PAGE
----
I am fascinated with the Japanese technique of kintsugi. This ancient art form, which translates to “golden joinery”, is the act of healing broken pottery with gold, thus making it more durable and beautiful than it was before it was broken. This art form highlights the perceived flaw instead of masking it. I believe this physical technique can appeal to our emotions as well, and I began looking for a way to expand this way of thinking into a dimensional, tactile form of photography.
I started this collection with a literal translation – breaking and healing plates – and soon expanded into other areas. Love can break us, how we see the world can break us. But just because we’ve been broken once doesn’t mean we’re destined for the rubbish pile. We can pick ourselves up and move forward, while showing the world that even though we gained some cracks along the way, there’s nothing to hide. In fact, we can own our flaws as a thing of beauty.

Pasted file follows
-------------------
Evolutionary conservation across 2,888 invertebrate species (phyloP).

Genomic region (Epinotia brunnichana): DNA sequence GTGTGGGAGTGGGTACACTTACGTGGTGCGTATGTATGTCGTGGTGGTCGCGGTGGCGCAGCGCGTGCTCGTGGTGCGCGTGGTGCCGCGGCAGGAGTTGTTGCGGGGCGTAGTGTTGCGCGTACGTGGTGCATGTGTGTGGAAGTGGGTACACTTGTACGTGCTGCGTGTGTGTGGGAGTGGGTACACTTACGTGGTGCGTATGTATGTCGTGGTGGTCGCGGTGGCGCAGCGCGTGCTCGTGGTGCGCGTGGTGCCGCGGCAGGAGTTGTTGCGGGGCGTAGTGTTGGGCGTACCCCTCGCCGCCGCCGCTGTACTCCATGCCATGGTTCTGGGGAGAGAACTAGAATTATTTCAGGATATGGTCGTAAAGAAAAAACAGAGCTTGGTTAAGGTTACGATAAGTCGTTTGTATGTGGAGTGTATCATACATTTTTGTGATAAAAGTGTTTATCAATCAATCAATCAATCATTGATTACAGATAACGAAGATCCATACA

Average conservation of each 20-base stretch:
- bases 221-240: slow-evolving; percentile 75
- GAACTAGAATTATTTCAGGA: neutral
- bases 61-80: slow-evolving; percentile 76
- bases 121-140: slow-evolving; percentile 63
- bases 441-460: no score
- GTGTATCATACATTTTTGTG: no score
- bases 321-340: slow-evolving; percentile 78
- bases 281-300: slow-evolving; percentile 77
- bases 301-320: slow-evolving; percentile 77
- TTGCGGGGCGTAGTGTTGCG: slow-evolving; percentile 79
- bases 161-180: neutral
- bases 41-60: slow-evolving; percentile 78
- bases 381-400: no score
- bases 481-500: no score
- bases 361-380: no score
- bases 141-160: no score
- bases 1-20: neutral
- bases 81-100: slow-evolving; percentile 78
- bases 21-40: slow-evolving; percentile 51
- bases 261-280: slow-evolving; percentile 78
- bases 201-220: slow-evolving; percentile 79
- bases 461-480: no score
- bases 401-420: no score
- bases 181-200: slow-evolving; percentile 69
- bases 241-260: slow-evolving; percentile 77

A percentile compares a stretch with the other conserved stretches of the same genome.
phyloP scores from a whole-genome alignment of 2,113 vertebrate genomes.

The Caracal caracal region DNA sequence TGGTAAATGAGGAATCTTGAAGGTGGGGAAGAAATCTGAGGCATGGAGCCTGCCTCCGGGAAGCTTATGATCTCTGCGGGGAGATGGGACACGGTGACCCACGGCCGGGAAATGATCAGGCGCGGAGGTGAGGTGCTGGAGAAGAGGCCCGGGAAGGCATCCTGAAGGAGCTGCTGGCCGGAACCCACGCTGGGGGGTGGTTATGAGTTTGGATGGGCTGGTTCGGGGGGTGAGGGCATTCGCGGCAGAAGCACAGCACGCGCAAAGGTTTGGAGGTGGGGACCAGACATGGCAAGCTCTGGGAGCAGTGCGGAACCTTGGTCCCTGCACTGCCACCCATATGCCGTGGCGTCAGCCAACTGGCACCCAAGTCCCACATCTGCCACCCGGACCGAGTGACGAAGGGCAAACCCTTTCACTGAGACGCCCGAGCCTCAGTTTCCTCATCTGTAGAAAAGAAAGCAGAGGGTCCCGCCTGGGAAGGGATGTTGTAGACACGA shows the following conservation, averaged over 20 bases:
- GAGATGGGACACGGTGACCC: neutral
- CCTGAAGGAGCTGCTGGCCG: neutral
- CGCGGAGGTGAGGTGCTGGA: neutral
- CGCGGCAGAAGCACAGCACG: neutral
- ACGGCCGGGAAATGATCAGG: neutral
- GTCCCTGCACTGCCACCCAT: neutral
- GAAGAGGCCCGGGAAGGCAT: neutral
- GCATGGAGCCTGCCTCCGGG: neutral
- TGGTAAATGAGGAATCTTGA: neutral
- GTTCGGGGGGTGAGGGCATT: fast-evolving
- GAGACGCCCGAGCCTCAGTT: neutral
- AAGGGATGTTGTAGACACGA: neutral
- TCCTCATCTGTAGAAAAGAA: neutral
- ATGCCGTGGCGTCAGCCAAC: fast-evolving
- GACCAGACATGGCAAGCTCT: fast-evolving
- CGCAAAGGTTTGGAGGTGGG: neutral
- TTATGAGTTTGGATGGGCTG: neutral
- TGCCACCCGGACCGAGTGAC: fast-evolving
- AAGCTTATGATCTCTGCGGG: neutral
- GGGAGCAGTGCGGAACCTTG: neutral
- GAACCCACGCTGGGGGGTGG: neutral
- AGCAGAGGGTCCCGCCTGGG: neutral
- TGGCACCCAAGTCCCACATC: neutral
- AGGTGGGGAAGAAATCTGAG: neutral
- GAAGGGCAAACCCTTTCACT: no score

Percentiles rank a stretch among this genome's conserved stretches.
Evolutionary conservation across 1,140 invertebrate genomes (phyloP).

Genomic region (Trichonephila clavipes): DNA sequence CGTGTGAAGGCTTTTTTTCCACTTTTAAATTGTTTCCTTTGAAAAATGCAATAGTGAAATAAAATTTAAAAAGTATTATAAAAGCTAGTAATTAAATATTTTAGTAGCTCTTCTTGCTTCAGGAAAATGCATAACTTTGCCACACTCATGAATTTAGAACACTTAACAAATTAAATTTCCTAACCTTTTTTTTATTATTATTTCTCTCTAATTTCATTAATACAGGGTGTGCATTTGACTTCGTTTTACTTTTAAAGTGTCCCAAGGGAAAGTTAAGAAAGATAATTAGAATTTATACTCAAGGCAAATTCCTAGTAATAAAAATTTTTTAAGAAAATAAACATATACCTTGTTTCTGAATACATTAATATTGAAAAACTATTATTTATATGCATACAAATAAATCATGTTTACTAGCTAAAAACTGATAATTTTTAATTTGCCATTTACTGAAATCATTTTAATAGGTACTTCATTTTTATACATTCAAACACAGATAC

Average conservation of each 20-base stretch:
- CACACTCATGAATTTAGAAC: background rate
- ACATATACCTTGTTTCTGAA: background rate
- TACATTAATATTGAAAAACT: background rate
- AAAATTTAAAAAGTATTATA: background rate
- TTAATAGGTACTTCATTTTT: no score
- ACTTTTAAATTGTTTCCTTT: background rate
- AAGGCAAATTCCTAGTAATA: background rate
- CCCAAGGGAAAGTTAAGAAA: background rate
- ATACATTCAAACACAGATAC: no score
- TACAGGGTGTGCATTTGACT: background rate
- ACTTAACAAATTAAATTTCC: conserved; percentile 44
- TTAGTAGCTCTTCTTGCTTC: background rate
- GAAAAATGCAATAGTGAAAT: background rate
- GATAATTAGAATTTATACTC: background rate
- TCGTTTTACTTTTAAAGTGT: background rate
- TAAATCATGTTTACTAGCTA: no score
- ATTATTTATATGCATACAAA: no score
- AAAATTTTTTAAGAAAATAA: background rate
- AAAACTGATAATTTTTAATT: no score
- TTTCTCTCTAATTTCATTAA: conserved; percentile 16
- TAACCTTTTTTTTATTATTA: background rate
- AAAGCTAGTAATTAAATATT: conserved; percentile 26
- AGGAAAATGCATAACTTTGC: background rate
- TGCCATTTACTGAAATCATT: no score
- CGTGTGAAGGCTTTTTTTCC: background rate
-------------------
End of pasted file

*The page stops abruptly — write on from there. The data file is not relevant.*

What a brave, beautiful metaphor for life. ~ Tracy
Tracy’s road to fine art photography was not a straight path. Educated as a paralegal, Tracy worked in the legal field until her first daughter was born in 2011. While happily settled into life as a stay-at-home mom, she found herself seeking a creative outlet. Photography was a natural fit, as capturing memories of her growing family had reignited her interest in photography.
Troutman is a self taught photographer. In addition to studying photography techniques, she enjoys studying other artists and mediums. Her influences include the paintings of Andrew Wyeth and John Register, the poetry of Margaret Atwood and Sylvia Plath, and the photography of Edward Weston and Dave Heath. She also enjoys collecting and shooting with antique film cameras.
Tracy lives in Marysville, Pennsylvania with her husband and two daughters in their circa-1880 home, which provides plenty of inspiration and also doubles as her studio.